The Little toy store opening in Webster Groves

A neighborhood pop-up toy store has outgrown its space—and, unlike when it’s that pair of shoes you just bought for your kiddo, that’s a good thing. The Little, the passion project of a group of moms, is moving into a larger permanent space at 8143 Big Bend in Webster Groves’ Old Orchard neighborhood. The grand opening is set for May 4 from 10 a.m.–4 p.m., when customers can enjoy shopping, drinks and treats, face painting, and more.

Mallory Galbreath owns the shop with her friend Kaki St. Eve and sister Hannah Hutkins. Between the three of them, they have eight children and a lot of toy expertise. Over dinner two winters ago, Galbreath and St. Eve were talking about shopping for their growing families. “We were like, ‘You know what would be so fun? If we opened a kids’ store.’” The next day, Galbreath shared the idea with Hutkins, who had already been talking with another friend (Lisa Dolan of LARK Skin Co.) about the very same idea.

By June 2023, they were up and running.“Our old, retired location was definitely an experiment of sorts,” she says. “It was fly by the proverbial seat of your pants, bootstrap it, and see if it works. It ended up being well-received.” That might be an understatement: The business outgrew the initial space in less than a year, and the new space is about four times as big.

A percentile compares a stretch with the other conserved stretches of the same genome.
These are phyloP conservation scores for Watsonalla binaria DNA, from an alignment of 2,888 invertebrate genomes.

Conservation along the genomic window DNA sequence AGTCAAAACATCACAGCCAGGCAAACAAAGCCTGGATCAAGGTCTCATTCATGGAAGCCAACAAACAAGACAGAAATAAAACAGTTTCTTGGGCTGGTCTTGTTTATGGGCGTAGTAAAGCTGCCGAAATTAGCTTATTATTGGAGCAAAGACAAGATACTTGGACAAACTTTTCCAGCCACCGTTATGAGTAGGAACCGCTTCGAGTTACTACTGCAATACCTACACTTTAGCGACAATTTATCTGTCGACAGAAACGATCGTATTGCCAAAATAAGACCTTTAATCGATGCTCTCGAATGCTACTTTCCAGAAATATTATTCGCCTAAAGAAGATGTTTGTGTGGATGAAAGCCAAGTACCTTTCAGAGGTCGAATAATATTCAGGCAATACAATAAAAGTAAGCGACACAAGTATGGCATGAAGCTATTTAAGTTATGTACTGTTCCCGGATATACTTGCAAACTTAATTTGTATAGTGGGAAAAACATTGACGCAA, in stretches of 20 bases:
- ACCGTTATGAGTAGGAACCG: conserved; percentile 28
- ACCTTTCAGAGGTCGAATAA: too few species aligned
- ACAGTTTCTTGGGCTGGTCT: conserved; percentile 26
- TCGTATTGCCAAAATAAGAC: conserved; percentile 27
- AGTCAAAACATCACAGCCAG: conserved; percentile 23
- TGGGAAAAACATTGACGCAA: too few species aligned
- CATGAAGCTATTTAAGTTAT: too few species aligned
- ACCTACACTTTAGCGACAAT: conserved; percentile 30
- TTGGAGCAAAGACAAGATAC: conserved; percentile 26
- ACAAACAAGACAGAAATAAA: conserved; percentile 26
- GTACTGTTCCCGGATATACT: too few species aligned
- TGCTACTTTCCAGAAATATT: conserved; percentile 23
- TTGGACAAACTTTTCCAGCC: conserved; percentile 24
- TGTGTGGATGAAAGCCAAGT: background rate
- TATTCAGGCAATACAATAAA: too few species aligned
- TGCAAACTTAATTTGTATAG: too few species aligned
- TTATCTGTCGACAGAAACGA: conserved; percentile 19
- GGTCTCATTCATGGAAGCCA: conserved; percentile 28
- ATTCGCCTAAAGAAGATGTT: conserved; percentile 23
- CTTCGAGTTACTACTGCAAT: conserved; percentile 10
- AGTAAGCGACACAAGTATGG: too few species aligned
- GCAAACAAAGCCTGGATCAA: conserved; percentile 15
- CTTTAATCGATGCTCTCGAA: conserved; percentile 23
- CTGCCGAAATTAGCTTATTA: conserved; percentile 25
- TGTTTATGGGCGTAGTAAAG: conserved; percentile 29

The philosophy behind their curated inventory is to offer toys of lasting quality that open multiple possibilities. A toy that can capture the imagination in multiple ways and for multiple plays (and for multiple kids) can cut down on playroom clutter, too. “When your child is playing with something that has a screen, they’re probably just doing what the screen is telling them to do,” explains Galbreath. “One day, this cape makes you a knight in shining armor; one day, it makes you a princess.”

The business has expanded the age range that it serves. The focus had been on toys for newborns–age 11; now, it carries gifts for youngsters up to 14 years old, extending into the sometimes-tricky territory of tweens and young teenagers, where the temptation is to just buy a gift card or technology.

“All of the things that are cool for those kids at this point are not necessarily your traditional toy store things,” says Galbreath. The store is such items as science kits, DIY obstacle courses, nighttime flag football, microphones, and more.

The three owners balance work at the store with job and kids and the rest of life. They have one full-time employee, Joelle Ahrens, with Katie Hayes providing social media and jack-of-all-trades support. Their kids are working hard as product testers, Galbreath says, with husbands building shelving and lugging furniture.

“Our hope is to become not only a go-to place in Webster and beyond for gifting, but also to be a community mainstay: reading hours, events,” says Galbreath. “Our goal is to become integrated in the street and the surrounding community.”

Leave a Reply